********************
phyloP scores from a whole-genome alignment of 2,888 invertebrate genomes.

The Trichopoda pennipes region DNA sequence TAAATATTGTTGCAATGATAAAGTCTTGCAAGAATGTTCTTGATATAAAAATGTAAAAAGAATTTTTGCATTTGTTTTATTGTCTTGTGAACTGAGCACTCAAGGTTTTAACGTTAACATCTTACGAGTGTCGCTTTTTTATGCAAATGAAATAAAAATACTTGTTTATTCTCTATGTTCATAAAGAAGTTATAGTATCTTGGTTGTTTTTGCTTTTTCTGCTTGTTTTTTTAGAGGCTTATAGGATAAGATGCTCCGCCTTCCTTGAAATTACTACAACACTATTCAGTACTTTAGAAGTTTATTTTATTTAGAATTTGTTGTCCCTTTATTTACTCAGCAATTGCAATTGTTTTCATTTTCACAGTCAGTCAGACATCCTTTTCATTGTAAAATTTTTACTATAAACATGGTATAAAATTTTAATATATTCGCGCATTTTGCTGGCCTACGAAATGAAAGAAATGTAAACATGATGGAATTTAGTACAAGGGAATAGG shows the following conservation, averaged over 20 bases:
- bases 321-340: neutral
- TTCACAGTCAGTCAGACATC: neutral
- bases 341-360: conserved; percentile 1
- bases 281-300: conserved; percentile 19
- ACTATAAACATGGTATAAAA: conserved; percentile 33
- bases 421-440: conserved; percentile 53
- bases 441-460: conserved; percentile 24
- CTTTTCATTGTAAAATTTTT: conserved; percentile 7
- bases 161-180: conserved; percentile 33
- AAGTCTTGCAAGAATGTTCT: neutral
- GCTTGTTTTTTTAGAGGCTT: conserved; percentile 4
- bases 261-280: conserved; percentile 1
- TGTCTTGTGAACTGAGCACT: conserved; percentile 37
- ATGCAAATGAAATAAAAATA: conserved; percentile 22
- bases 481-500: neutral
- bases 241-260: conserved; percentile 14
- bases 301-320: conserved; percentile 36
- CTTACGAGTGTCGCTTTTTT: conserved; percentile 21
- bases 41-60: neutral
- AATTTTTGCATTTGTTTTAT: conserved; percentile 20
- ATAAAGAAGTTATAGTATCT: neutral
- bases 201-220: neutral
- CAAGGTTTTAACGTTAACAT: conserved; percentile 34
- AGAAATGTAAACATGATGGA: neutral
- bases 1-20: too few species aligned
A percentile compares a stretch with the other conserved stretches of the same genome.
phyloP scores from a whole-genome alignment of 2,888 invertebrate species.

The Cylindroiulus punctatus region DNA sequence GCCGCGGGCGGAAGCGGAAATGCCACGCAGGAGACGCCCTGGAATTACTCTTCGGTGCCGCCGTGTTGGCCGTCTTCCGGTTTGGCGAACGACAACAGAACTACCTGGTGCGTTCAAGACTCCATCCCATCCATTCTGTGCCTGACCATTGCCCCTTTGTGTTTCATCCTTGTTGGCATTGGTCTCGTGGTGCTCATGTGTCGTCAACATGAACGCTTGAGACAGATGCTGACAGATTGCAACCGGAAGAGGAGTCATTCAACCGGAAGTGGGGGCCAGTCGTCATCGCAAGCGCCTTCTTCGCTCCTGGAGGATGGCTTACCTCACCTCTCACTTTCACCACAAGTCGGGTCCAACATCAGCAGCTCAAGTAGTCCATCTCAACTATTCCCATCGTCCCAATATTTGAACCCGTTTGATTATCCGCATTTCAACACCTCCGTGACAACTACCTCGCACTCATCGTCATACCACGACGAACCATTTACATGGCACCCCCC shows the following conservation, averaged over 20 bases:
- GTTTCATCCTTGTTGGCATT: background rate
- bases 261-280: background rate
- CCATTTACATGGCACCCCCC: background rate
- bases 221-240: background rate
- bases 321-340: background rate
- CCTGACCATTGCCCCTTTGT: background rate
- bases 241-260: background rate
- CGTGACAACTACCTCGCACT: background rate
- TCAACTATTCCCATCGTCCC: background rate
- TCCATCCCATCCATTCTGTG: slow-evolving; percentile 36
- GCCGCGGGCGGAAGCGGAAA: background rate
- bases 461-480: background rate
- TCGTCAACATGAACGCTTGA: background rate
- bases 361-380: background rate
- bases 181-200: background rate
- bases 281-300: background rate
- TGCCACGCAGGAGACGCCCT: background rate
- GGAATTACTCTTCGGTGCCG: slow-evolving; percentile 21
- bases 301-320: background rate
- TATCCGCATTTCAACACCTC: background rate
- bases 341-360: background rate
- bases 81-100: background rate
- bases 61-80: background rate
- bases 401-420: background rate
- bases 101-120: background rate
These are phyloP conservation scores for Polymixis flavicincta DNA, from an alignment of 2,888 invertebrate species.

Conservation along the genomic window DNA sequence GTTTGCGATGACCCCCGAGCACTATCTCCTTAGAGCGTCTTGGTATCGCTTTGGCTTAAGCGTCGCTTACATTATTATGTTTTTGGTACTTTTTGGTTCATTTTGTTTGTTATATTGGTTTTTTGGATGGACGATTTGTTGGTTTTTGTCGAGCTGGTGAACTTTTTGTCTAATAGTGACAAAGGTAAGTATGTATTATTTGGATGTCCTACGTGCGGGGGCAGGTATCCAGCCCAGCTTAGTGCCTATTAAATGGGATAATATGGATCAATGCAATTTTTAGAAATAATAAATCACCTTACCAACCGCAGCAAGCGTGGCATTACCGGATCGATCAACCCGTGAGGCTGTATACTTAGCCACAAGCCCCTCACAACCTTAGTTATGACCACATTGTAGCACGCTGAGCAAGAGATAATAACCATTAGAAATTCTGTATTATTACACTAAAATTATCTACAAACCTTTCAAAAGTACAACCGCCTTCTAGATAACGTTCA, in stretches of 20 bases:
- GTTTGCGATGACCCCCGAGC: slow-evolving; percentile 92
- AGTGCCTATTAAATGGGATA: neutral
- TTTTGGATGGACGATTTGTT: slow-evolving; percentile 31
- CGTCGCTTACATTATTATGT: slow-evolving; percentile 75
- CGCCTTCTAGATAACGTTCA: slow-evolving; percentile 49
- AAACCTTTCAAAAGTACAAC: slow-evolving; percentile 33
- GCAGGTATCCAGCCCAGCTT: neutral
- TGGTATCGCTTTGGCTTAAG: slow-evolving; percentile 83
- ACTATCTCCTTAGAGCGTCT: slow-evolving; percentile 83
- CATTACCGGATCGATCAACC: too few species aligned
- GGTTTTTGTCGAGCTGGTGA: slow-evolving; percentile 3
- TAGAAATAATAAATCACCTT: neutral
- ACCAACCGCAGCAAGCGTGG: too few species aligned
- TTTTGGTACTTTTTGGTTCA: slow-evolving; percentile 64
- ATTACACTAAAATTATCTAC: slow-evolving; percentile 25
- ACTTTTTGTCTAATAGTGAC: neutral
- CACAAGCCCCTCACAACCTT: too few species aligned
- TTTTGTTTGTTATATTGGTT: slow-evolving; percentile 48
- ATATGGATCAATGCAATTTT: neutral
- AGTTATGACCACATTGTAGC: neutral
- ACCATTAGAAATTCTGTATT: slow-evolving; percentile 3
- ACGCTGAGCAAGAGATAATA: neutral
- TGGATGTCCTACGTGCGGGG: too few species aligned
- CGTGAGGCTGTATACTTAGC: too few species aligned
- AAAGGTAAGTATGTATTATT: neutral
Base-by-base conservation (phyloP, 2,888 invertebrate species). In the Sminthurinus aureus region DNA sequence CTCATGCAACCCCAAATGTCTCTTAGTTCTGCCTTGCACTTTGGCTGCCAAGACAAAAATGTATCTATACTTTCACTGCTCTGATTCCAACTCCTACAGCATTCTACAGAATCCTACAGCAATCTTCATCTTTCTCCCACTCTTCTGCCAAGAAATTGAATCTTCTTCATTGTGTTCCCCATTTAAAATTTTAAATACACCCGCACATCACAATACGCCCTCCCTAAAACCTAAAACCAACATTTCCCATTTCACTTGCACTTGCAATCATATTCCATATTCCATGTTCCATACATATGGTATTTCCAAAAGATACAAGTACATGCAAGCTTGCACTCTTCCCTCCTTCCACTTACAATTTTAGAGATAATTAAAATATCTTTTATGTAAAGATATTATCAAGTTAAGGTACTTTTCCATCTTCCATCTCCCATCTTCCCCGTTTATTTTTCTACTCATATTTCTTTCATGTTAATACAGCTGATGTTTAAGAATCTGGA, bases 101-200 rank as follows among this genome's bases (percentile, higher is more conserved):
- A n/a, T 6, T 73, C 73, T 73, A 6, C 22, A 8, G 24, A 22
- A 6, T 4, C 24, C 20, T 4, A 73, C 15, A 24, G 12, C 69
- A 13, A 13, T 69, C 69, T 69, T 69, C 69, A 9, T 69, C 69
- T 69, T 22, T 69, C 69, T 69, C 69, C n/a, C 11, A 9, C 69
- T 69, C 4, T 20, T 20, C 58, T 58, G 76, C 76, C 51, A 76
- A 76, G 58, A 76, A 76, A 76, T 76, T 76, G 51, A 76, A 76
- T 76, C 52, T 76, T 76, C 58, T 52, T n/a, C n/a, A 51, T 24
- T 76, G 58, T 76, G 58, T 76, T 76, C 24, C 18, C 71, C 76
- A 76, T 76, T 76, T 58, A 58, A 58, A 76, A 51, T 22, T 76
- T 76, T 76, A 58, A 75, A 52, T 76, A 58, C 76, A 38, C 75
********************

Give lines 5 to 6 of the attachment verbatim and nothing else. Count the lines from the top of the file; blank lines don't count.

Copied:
- bases 341-360: conserved; percentile 1
- bases 281-300: conserved; percentile 19